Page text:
Tuesday, July 20, 2010

The Particular Sadness of Lemon Cake: a Review

I recently requested the book The Particular Sadness of Lemon Cake by Aimee Bender. The title was perfect, the synopsis was intriguing and the book was on several summer "must read" lists I had seen in the media. So when the book arrived, I took it home and began to read.

The prose in this book is so beautifully written I found myself reading sentences two or three times on many occasions. Aimee Bender constructs beautiful similes and metaphors, and I love the way she had her characters use them frequently in conversation.

The book begins with 8 year old Rose Edelstein discovering she can taste, in any kind of food, the emotions of the person who made it. As you can imagine, this can be very cumbersome and on occasion flat-out horrifying. She goes on to discover that not only does she taste the emotions of the preparer, but the entire history of the ingredients, be they factory produced or grown on a farm, etc. She tries to explain her skill early on, but soon finds it better if she keeps her ability to herself and copes with it as best as she can.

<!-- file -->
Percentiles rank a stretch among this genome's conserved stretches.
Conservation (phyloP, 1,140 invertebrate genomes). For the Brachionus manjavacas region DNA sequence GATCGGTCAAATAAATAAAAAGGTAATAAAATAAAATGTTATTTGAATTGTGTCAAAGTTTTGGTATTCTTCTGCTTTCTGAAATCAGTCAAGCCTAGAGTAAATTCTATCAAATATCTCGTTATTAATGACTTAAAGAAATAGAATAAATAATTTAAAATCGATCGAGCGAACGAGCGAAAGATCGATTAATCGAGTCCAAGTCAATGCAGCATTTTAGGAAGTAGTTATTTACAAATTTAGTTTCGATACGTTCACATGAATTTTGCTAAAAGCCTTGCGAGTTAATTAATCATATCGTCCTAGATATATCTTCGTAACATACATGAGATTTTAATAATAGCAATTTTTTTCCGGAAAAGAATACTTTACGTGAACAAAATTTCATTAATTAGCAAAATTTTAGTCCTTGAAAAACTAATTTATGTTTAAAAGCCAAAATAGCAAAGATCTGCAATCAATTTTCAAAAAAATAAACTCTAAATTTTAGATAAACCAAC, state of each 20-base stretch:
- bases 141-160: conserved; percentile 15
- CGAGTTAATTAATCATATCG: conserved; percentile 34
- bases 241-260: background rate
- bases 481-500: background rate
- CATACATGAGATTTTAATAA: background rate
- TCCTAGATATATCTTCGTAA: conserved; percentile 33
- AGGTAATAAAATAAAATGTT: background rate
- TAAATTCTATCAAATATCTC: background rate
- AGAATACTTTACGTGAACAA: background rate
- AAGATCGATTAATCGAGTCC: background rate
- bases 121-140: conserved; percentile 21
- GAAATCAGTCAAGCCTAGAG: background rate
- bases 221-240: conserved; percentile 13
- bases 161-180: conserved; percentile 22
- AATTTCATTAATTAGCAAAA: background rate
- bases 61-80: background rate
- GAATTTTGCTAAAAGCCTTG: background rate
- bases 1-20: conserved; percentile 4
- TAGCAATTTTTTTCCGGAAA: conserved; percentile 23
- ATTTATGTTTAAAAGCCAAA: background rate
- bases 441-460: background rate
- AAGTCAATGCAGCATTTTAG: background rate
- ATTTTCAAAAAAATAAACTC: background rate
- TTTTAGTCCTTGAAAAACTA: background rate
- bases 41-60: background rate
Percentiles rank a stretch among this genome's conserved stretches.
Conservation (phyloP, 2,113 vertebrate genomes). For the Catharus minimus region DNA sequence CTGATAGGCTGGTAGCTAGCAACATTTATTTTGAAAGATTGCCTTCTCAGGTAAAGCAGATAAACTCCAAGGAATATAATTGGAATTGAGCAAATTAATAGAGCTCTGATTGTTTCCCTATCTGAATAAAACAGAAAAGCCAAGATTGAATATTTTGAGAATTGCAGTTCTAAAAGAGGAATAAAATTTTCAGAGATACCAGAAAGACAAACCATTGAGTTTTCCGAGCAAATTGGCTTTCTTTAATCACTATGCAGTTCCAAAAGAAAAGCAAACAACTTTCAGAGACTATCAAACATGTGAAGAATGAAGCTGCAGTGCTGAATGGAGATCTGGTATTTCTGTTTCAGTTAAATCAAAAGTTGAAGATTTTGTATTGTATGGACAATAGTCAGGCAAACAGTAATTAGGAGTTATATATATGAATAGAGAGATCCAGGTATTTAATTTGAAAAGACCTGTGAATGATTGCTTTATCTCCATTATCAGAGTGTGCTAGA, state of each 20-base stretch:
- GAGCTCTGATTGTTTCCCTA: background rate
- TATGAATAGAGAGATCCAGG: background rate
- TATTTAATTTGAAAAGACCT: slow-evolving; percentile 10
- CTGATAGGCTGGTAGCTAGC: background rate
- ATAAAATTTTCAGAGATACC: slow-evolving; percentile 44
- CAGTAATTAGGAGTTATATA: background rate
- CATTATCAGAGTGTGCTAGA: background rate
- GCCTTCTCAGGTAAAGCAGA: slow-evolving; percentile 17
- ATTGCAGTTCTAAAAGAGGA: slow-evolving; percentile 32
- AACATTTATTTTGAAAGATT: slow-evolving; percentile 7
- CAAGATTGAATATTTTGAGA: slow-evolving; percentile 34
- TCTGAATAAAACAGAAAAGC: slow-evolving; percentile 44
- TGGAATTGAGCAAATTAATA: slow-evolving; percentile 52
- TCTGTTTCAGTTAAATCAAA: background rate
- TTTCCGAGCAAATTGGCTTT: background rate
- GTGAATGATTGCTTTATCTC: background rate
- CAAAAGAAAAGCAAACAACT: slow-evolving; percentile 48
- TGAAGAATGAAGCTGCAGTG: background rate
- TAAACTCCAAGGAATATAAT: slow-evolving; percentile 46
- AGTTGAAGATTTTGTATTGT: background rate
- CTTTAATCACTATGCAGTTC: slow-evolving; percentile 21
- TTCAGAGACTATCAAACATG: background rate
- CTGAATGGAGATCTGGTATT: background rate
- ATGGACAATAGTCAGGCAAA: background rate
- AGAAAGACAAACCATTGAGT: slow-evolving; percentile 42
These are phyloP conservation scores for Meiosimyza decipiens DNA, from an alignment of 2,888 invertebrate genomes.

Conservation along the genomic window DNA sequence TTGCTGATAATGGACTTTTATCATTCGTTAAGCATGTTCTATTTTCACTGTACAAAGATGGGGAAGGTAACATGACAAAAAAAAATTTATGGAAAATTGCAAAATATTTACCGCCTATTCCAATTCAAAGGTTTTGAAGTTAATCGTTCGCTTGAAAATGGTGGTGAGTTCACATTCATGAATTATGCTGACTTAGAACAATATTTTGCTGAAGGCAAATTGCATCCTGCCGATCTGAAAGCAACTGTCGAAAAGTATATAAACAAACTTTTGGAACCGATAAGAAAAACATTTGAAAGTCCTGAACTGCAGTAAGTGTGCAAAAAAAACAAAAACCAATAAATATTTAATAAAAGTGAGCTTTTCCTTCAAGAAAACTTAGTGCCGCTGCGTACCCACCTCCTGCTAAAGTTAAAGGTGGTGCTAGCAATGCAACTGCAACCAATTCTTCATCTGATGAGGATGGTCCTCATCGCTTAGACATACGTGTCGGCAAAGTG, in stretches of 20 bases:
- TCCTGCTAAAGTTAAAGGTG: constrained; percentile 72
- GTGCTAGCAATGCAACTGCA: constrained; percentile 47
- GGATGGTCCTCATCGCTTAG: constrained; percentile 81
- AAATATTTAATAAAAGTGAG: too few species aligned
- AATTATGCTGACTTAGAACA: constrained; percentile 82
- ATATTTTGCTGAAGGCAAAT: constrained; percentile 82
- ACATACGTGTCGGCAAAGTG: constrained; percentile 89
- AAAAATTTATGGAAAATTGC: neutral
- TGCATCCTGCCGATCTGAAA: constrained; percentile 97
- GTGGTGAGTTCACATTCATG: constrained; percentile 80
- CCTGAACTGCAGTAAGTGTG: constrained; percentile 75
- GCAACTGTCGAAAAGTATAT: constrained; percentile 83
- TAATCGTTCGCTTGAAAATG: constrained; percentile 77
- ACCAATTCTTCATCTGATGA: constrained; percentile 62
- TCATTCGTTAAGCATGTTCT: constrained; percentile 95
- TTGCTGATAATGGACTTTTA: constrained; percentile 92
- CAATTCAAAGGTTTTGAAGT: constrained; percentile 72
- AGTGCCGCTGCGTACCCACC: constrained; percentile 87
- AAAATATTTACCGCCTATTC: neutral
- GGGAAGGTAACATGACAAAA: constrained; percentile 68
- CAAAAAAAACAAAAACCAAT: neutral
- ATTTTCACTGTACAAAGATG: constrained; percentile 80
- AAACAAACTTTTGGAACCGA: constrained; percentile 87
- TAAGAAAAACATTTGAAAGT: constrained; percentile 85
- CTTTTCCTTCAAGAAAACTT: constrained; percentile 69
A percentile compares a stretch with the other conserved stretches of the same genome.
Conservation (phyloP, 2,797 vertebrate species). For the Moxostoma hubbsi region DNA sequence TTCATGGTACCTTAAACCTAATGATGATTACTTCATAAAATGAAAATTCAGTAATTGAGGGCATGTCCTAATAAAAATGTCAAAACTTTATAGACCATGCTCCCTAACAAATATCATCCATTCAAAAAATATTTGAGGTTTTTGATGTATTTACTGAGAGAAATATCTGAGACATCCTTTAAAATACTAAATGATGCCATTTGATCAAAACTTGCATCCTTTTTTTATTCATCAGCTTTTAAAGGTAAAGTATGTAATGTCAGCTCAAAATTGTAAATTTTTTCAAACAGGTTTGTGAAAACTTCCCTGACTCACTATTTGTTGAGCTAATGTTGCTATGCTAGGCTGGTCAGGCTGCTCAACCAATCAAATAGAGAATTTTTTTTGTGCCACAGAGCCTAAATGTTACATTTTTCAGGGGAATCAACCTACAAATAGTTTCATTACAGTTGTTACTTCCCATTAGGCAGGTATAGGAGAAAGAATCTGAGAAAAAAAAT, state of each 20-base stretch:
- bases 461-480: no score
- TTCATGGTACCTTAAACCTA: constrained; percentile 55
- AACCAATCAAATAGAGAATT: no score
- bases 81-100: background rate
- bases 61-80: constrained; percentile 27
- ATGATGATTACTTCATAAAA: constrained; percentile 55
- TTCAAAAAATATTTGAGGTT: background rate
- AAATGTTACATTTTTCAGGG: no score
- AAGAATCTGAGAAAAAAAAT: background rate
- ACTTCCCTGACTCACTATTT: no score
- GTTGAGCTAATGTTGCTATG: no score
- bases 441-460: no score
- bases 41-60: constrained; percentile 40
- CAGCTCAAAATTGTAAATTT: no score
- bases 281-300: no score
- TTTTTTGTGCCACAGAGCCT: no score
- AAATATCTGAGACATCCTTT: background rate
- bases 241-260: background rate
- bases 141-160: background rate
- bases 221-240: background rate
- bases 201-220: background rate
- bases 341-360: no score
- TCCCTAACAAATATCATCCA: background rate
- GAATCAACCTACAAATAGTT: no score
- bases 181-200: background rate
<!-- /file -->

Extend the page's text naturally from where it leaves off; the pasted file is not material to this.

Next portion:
The book moves on to explore the other characters in the book, most of whom are above-average intelligent members of her family, unfolding the separate but intersecting lives of her distant father, her borderline-insane genius brother, who harbors a mysterious and unsettling skill of his own, and her unfulfilled and disloyal mother.

While the overall plot of the story is a little strange, and your heart aches for many of the characters (whom I found myself wanting to either hug on slap on more than one occasion) this is overshadowed by Aimee Bender's ability to construct beautiful metaphors and elegant sentences. It is a novel that kept me glued to the pages, and one I would read again. I have a feeling there is still so much to discover in the pages.

Click here for review of the book from NPR and to read an excerpt.

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